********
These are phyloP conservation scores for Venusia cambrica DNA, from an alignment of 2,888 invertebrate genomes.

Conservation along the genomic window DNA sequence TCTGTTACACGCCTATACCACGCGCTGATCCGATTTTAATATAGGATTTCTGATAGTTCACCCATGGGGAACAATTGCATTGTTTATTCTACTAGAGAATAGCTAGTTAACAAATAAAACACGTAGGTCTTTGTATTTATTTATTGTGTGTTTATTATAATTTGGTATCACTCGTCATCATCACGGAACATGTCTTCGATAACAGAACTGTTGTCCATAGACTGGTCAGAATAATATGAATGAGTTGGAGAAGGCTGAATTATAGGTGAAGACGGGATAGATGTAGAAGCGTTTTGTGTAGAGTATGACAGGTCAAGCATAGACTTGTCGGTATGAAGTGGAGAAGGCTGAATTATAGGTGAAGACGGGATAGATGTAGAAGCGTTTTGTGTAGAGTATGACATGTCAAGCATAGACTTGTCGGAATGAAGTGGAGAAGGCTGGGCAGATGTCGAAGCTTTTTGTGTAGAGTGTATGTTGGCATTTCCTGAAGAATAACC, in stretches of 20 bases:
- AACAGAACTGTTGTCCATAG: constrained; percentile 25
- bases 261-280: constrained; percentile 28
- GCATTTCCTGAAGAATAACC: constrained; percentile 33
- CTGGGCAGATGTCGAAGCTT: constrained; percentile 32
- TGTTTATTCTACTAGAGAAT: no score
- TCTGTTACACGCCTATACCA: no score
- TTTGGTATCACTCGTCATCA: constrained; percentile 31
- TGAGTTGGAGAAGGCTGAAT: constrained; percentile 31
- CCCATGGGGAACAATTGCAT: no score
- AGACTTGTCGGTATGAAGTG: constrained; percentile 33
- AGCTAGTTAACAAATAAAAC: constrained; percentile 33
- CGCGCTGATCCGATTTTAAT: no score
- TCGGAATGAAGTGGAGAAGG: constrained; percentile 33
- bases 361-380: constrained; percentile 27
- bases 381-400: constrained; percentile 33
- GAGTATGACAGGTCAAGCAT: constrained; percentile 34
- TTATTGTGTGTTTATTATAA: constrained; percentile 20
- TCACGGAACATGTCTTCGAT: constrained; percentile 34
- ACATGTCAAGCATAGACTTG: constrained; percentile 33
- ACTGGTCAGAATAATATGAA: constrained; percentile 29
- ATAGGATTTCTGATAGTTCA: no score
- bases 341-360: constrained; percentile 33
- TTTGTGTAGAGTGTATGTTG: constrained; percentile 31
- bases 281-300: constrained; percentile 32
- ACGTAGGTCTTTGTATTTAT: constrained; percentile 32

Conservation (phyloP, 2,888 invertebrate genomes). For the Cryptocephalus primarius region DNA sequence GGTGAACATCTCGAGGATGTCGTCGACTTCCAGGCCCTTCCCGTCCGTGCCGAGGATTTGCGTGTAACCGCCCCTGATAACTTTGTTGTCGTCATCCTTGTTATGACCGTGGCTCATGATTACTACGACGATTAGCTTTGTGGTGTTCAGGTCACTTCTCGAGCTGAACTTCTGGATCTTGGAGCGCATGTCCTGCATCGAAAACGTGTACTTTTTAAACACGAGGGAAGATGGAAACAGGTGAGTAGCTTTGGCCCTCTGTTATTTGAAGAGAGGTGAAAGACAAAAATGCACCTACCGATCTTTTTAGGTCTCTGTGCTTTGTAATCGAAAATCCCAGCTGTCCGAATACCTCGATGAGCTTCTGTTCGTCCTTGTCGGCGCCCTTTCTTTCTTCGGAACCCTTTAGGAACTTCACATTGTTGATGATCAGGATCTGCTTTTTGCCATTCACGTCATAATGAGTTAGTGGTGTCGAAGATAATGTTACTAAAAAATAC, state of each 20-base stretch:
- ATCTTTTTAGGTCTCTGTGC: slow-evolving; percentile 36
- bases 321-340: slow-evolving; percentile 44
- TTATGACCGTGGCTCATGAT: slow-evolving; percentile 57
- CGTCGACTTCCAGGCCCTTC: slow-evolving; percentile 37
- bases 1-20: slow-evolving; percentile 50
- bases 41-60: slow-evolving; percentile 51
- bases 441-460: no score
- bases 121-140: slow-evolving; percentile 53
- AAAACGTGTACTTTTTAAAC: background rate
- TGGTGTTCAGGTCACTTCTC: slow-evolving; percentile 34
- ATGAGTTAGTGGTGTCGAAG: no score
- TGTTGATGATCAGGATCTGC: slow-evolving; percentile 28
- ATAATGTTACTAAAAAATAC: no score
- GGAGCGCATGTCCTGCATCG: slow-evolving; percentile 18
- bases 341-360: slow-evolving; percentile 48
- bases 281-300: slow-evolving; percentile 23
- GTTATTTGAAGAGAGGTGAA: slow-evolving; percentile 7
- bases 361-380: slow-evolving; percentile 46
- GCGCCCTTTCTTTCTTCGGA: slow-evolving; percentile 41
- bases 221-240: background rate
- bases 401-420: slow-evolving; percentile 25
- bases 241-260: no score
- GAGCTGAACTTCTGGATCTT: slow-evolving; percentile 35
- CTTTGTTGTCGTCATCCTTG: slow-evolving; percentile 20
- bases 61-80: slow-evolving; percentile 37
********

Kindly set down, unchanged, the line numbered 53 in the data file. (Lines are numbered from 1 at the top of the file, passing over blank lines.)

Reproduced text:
- bases 61-80: slow-evolving; percentile 37